Tuesday, May 18, 2010

Lebanon is like the technology start up, large uniform countries are like the old corporation

Some American experts oversimplify and stereotype the middle east, and skim over how unique Lebanon in the middle east.

Rima Fakih, the Lebanese American Miss USA from Michigan comes from a typically eclectic Lebanese family, which like many others enjoys absorbing many cultures, religions, languages, while feeling uniquely Lebanese.

A mental block in some westerners however prevents them from acknowledging this typically Lebanese kind of diversity. Maybe acknowledging that would negate the stereotype, and prevent some westerners from pigeon-holing the middle east as "conservative". Acknowledging that Lebanon is actually ahead of most of the world when it comes to religions and cultures mingling (not just co-existing) seems to make both some westerners with a colonial perspective, and muslim conservatives uncomfortable.

For that reason perhaps, it seems that a backlash comes in the form of some western experts doubling their effort at pigeon-holing Lebanon. In this CNN video Michael Hudson from Georgetown University speaks of backlash from conservative countries, ignoring how defiant Lebanon is to all conformist countries and how accustomed middle eastern countries are to the fact that Lebanon is more progressive: .

Yet, a genuine description of Rima's background shows no effect of any backlash on her cultural circle: .

Misconceptions about Lebanon are expressed both east and west of us: powerful western as well as Arabic countries are too used to uniformity to grasp Lebanon's diversity. Some westerners even express colonial wishful thinking, by depicting Lebanese as weak in the face of larger conservative countries in the middle east. It almost sounds like solidarity between large ex-colonial countries: they help each other pretend that the small countries are nor more agile neither progressive than the larger ones! It makes me think of technology start ups vs large established corporations. Just imagine a corporation CEO saying that the small start ups, famous for breaking into the market with revolutionary products, will not be able to act on their new ideas (and out-compete corporations) because they are overpowered by corporations. This would be denial, since the reason to be for start ups, and the key to their success is that they create a product meant to out-compete that of the larger corporations. Start ups succeed at going against the grain because they are small and more agile in their thinking than established corporations, just like Lebanon is when compared to large uniform countries. Lebanon, as small and more agile country, challenges these countries with a new brand of Lebanese diversity.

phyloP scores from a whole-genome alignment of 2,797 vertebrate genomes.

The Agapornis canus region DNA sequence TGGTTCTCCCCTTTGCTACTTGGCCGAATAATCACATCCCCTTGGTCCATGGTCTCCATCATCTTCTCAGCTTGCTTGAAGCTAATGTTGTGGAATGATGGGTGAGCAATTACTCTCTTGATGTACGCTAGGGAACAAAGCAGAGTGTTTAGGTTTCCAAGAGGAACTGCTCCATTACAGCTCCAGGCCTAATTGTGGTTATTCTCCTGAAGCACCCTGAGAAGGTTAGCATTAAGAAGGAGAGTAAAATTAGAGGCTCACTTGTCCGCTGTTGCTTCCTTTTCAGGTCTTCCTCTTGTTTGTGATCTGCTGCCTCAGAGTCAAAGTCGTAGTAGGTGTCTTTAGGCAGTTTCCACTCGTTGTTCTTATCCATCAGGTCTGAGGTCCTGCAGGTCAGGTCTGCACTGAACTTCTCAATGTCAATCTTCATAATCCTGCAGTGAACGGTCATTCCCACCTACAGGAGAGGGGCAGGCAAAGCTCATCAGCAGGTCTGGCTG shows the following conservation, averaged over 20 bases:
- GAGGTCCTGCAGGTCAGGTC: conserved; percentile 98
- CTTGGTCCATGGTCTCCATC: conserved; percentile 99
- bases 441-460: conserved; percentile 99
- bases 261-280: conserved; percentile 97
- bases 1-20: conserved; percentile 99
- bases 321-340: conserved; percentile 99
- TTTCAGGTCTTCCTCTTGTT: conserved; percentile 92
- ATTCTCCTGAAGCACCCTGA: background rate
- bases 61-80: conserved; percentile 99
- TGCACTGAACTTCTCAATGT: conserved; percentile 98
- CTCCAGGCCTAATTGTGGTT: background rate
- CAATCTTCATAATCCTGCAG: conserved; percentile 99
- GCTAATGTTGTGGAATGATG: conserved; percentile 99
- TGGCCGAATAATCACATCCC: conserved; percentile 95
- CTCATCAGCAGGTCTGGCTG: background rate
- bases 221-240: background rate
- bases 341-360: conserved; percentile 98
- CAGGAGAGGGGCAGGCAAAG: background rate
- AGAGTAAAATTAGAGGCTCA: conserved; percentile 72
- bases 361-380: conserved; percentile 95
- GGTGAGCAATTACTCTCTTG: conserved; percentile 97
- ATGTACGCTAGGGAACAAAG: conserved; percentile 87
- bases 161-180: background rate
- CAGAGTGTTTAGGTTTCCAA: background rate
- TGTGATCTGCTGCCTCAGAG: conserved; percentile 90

1. Hi its really very nice i enjoyed a lot to visit..Handset prices

  2. I think it shows the diversity of America. It shows how America is open to everyone. In some Muslim dominated countries, I cannot see this happening because of the narrow view of beauty pageants and because the standard of beauty is bias.

    For instance, I cannot see a darker skin or African Muslim woman winning one of these pageants there. Novices to pageants should be sure to credit Vanessa Williams ( who was first African-American to win at Miss America pageant. She opened the doors for women of color.

    Also, Miss World pageant has illustrated women of different ethnic backgrounds from monolithic to multi-ethnic cultures can win a beauty pageant.

    My best to her. With the bucolic climate between the Western cultures and Muslim cultures perhaps her win can serve as a bridge to better understanding and acceptance.

  3. well as Noam Chomsky says, the US has one personality inside the US and another abroad. It's not the first US personality that we have an issue with, in fact the American Martin Luther King is often cited by leaders of the Lebanese civil rights movement, the patriotic party. It's the "let's divide and conquer the natives, all over again" US stance that we have problem with, as the US applies this to its foreign policy.


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